Liz Cheney Censured in Wyoming for Violating ‘Trust of Her Voters’

Republican Conference chair Rep. Liz Cheney, R-Wyo., speaks with reporters as lawmakers leave the Capitol in Washington, Friday, Jan. 10, 2020. House Speaker Nancy Pelosi said Friday the House will take steps next week to send articles of impeachment to the Senate for President Donald Trump's Senate trial. (AP Photo/J. …
J. Scott Applewhite/AP Photo

The Central Committee of the Carbon County Republican Party in Wyoming announced Sunday it had formally censured Rep. Liz Cheney (R-WY) for voting in favor of impeaching President Donald Trump last week.

Cheney, the House Republican Conference chair, has received blowback after being the highest-ranking Republican of ten who broke with the party by voting last Wednesday to impeach Trump for his alleged role in the deadly U.S. Capitol riot that took place earlier this month.

The House passed one impeachment article against Trump, 232–197, for “incitement of insurrection.”

Cheney, siding with House Democrats, reasoned Trump had “summoned this mob, assembled the mob, and lit the flame of this attack. Everything that followed was his doing.” She argued the president “could have immediately and forcefully intervened to stop the violence. He did not.”

In its censure resolution, the Carbon County GOP admonished Cheney for voting without sufficient evidence. The resolution stated:

Representative Cheney has violated the trust of her voters, failed to faithfully represent a very large majority of motivated Wyoming voters, and neglected her duty to represent the party and the will of the people who elected her to represent them.

The resolution from the 45-member group passed unanimously. Carbon County GOP chair Joey Correnti wrote on Facebook, “We have called for her to appear before the members of the body to explain her recent actions to the body, the State Republican Party membership, and the entirety of the concerned Wyoming electorate.”

On Thursday, the state Republican Party published a scathing list of issues it, too, had with Cheney’s vote, writing that “there has not been a time during our tenure when we have seen this type of an outcry from our fellow Republicans, with the anger and frustration being palpable in the comments we have received.”

Over the weekend, state Republican Party chairman Frank Eathorne went as far as to broach the idea of Wyoming seceding from the United States over the matter. Eathorne’s suggestion, however, was met with some objection, with one official saying to the Washington Examiner, “This is the kind of nonsense that’s coming to define the GOP, and it represents an existential threat to the party.”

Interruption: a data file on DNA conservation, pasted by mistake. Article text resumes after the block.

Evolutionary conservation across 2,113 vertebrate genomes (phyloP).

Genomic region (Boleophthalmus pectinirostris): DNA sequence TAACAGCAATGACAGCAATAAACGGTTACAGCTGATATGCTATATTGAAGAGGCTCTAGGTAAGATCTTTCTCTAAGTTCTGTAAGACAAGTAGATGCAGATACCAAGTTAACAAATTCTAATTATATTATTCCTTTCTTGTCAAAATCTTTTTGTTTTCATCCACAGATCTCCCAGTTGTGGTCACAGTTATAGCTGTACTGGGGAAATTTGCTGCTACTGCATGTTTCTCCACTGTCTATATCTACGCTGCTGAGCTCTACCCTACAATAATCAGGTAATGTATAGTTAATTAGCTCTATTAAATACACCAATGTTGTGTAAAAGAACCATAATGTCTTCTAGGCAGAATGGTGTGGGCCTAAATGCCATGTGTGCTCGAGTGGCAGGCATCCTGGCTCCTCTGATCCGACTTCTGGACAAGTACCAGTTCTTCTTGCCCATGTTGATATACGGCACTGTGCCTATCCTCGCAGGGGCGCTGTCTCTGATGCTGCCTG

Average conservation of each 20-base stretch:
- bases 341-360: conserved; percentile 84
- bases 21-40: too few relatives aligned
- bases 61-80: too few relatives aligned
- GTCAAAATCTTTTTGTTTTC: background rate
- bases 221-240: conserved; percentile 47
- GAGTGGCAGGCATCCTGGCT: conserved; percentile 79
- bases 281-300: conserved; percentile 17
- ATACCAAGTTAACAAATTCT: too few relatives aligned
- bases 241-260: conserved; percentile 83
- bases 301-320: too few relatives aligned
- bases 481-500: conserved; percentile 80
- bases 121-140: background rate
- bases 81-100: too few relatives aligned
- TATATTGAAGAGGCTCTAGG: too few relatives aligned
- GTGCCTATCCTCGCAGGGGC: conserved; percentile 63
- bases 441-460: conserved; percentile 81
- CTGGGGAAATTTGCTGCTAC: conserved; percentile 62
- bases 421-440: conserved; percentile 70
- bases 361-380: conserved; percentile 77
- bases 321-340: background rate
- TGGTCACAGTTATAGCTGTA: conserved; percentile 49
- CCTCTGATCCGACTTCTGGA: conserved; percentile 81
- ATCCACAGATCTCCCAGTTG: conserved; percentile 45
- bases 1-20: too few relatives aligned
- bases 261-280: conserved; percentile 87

When Breitbart News asked if Cheney was concerned about failing to represent her constituency, a spokesman pointed to a press interview that took place after her vote in which Cheney said, “I will continue to talk to and hear from my constituents all over Wyoming. But when it came down to it, the president the United States incited a mob to attack and interrupt the democratic process.”

“And then, while the violence played out, the president refused to take steps to stop it,” Cheney continued. “In my mind, those are absolutely high crimes and misdemeanors. There’s just simply no question. This was a vote that could not have anything to do with party or with politics.”

In addition to the criticism from her state, several colleagues, including Reps. Jim Jordan (R-OH), Andy Biggs (R-AZ), and Marjorie Taylor Greene (R-GA), lashed out at Cheney over her decision, calling for her to resign from her House Republican Conference chair position. “We ought to have a second vote,” Jordan, the House Freedom Caucus chair, said. “The conference ought to vote on that.”

Cheney has rejected such calls, saying, “I’m not going anywhere,” according to Politico, but the outlet reported Wednesday that as many as half of the House Republican Conference members would consider voting to oust her from her leadership role.

Write to Ashley Oliver at


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